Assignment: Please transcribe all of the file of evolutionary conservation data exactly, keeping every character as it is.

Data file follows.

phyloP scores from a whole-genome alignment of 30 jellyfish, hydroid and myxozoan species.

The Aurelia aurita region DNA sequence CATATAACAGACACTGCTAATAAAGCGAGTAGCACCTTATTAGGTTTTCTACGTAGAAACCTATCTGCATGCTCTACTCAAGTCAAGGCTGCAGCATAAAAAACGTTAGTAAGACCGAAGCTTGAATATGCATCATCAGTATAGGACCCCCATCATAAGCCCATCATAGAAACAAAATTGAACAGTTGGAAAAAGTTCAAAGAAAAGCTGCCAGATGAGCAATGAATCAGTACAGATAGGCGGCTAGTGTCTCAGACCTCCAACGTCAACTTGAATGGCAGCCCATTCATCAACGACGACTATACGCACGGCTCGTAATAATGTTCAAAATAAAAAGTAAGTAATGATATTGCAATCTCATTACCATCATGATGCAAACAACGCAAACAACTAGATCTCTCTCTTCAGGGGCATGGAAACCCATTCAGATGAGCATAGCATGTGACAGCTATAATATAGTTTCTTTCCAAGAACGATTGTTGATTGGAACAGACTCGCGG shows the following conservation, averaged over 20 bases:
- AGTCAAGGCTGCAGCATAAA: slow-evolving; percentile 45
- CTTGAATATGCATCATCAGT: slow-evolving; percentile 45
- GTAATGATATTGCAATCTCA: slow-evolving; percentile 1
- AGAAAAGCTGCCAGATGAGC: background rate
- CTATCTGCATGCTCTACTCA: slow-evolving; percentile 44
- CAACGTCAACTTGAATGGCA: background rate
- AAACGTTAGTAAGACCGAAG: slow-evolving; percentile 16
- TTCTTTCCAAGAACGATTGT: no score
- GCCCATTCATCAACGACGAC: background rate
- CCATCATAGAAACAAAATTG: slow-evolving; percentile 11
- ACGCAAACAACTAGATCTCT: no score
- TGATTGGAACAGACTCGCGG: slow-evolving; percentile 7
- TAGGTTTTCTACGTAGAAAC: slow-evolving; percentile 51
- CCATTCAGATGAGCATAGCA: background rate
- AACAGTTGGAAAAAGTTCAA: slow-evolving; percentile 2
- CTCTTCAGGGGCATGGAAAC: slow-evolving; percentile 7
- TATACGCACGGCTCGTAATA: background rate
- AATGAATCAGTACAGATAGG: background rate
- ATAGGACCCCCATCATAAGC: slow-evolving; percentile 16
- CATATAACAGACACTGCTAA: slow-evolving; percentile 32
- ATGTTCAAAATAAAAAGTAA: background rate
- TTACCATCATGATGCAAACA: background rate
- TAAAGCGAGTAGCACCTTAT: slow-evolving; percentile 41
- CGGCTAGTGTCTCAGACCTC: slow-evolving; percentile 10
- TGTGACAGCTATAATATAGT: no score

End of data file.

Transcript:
phyloP scores from a whole-genome alignment of 30 jellyfish, hydroid and myxozoan species.

The Aurelia aurita region DNA sequence CATATAACAGACACTGCTAATAAAGCGAGTAGCACCTTATTAGGTTTTCTACGTAGAAACCTATCTGCATGCTCTACTCAAGTCAAGGCTGCAGCATAAAAAACGTTAGTAAGACCGAAGCTTGAATATGCATCATCAGTATAGGACCCCCATCATAAGCCCATCATAGAAACAAAATTGAACAGTTGGAAAAAGTTCAAAGAAAAGCTGCCAGATGAGCAATGAATCAGTACAGATAGGCGGCTAGTGTCTCAGACCTCCAACGTCAACTTGAATGGCAGCCCATTCATCAACGACGACTATACGCACGGCTCGTAATAATGTTCAAAATAAAAAGTAAGTAATGATATTGCAATCTCATTACCATCATGATGCAAACAACGCAAACAACTAGATCTCTCTCTTCAGGGGCATGGAAACCCATTCAGATGAGCATAGCATGTGACAGCTATAATATAGTTTCTTTCCAAGAACGATTGTTGATTGGAACAGACTCGCGG shows the following conservation, averaged over 20 bases:
- AGTCAAGGCTGCAGCATAAA: slow-evolving; percentile 45
- CTTGAATATGCATCATCAGT: slow-evolving; percentile 45
- GTAATGATATTGCAATCTCA: slow-evolving; percentile 1
- AGAAAAGCTGCCAGATGAGC: background rate
- CTATCTGCATGCTCTACTCA: slow-evolving; percentile 44
- CAACGTCAACTTGAATGGCA: background rate
- AAACGTTAGTAAGACCGAAG: slow-evolving; percentile 16
- TTCTTTCCAAGAACGATTGT: no score
- GCCCATTCATCAACGACGAC: background rate
- CCATCATAGAAACAAAATTG: slow-evolving; percentile 11
- ACGCAAACAACTAGATCTCT: no score
- TGATTGGAACAGACTCGCGG: slow-evolving; percentile 7
- TAGGTTTTCTACGTAGAAAC: slow-evolving; percentile 51
- CCATTCAGATGAGCATAGCA: background rate
- AACAGTTGGAAAAAGTTCAA: slow-evolving; percentile 2
- CTCTTCAGGGGCATGGAAAC: slow-evolving; percentile 7
- TATACGCACGGCTCGTAATA: background rate
- AATGAATCAGTACAGATAGG: background rate
- ATAGGACCCCCATCATAAGC: slow-evolving; percentile 16
- CATATAACAGACACTGCTAA: slow-evolving; percentile 32
- ATGTTCAAAATAAAAAGTAA: background rate
- TTACCATCATGATGCAAACA: background rate
- TAAAGCGAGTAGCACCTTAT: slow-evolving; percentile 41
- CGGCTAGTGTCTCAGACCTC: slow-evolving; percentile 10
- TGTGACAGCTATAATATAGT: no score